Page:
I heard in college that no one makes it to 20 years old without experiencing a death in their immediate circles. I don’t know if that’s true, but I haven’t met anyone to disprove it. Even in our sanitized, death-averse culture, we can’t escape the fundamental, brutal truth of the human condition: Humans die.
And when we experience the death of someone we love deeply, it hurts. We grieve, mourn them. My last grandfather died last year, and I still remember his funeral vividly. One of the saddest aspects of American funerals is how uncomfortable everyone is. Because our culture is so death-averse, we don’t know how to deal with grief, especially others’ grief. We end up saying something like, “Well, now [name of deceased loved one] is watching you from Heaven.”
It’s that sort of comment, no doubt, that generated this question:
Is there any scripture… to support our loved ones in heaven being able to pray for us here on earth?
Before we talk about the theological truth value of statements like that, we have to acknowledge that they come from a well-intentioned place. We miss those we love who have died, and it’s comforting to believe that they’re in Heaven praying for us (or in more extreme cases, acting as our guardian angels, ‘protecting’ or ‘watching over’ us.)
Unfortunately, the Scriptures don’t indicate that a loved one who has died has any special access to us from Heaven.
In fact, the Scriptures are surprisingly unclear about what happens after we die – especially given how fully the afterlife is developed in our collective popular imagination. For instance, in one place, Paul seems to indicate that after he dies, he’ll be hanging out with God:
For to me, living means living for Christ, and dying is even better… I’m torn between two desires: I long to go and be with Christ, which would be far better for me. 24 But for your sakes, it is better that I continue to live – Philippians 1:21-24 (NLT, emphasis mine)
But in some other places, Paul clearly talks about those who have died as though they’re asleep, waiting for the resurrection (1 Thessalonians 4:13, for example). Two other major examples in the New Testament might indicate that the dead can interact with the living are Jesus’ parable of the Rich Man and Lazarus and the cloud of witnesses in Hebrews 12. But in neither case is it clear that the authors are trying to paint an accurate picture of the afterlife. Jesus is talking about the importance of caring for the poor here-and-now, and the author of Hebrews is encouraging living believers to follow in the footsteps of the departed fathers and mothers of the faith.
The Scriptures simply don’t give us enough information about what happens after we die to know if our dead loved-ones are conscious (and praying for us) or not.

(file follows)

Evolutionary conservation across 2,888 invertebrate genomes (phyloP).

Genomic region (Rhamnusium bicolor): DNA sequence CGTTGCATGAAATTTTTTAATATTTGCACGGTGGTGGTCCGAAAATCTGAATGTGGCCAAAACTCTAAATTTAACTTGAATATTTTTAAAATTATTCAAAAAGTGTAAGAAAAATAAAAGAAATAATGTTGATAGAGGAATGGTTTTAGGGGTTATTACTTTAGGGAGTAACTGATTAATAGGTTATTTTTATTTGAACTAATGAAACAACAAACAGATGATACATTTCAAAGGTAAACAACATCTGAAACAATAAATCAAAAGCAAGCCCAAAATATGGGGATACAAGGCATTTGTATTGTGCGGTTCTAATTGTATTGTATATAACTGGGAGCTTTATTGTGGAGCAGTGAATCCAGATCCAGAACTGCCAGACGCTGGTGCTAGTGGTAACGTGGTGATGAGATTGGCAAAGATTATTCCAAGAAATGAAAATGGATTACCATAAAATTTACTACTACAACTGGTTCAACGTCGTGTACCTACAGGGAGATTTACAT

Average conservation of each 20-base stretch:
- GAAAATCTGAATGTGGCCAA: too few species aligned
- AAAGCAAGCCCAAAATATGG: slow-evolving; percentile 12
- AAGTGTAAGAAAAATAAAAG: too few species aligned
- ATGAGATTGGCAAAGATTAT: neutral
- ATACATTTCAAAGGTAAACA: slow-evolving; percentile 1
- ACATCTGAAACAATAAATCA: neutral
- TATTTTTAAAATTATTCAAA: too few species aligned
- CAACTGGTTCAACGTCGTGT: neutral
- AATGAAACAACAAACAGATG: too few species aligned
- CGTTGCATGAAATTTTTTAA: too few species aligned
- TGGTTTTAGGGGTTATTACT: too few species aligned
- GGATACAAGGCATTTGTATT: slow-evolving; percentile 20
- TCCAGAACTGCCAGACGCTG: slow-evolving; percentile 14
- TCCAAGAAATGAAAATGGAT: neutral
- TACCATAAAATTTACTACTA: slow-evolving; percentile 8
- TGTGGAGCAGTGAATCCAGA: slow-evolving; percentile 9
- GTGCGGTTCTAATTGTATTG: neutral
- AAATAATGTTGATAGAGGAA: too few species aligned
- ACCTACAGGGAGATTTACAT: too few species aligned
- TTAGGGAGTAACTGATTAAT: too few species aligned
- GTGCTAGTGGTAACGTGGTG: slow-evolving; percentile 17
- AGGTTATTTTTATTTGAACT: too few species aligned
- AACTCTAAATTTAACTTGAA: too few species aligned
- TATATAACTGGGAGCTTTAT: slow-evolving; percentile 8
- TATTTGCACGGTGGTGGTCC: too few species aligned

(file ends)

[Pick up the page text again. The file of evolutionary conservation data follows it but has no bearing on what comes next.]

But even if our loved ones are not in Heaven praying for us, we have hope. Our hope as Christians does not come from the promise of transportation to a Heaven somewhere else, far away. Our hope lies in the Resurrection of Jesus. The Scriptures speak of his resurrection as God’s down-payment on a promise to us: a promise to restore not only the dead, but the whole world. We are moving back towards Eden, and through Jesus’ resurrection, God promises to restore all of us, including our dead loved-ones, whether they’re consciously with God right now or sleeping.
I know I’ll see my grandpa again in the Resurrection. I know that Death doesn’t have the final word because through Jesus, God has conquered Death and the Grave. No one could say it more beautifully than Paul. I’ll never forget standing over my grandfather’s grave, rain falling around us, and hearing the minister read this beautiful passage:
When you put a seed into the ground, it doesn’t grow into a plant unless it dies first. And what you put in the ground is not the plant that will grow, but only a bare seed of wheat or whatever you are planting… It is the same way with the resurrection of the dead. Our earthly bodies are planted in the ground when we die, but they will be raised to live forever. Our bodies are buried in brokenness, but they will be raised in glory… Our dying bodies must be transformed into bodies that will never die; our mortal bodies must be transformed into immortal bodies. Then, when our dying bodies have been transformed into bodies that will never die, this Scripture will be fulfilled: “Death is swallowed up in victory. O death, where is your victory? O death, where is your sting?” — 1 Corinthians 15:36-56 (NLT)
Whether Grandpa is praying for me in Heaven now or not, I know I’ll see him again someday soon. And I can’t wait.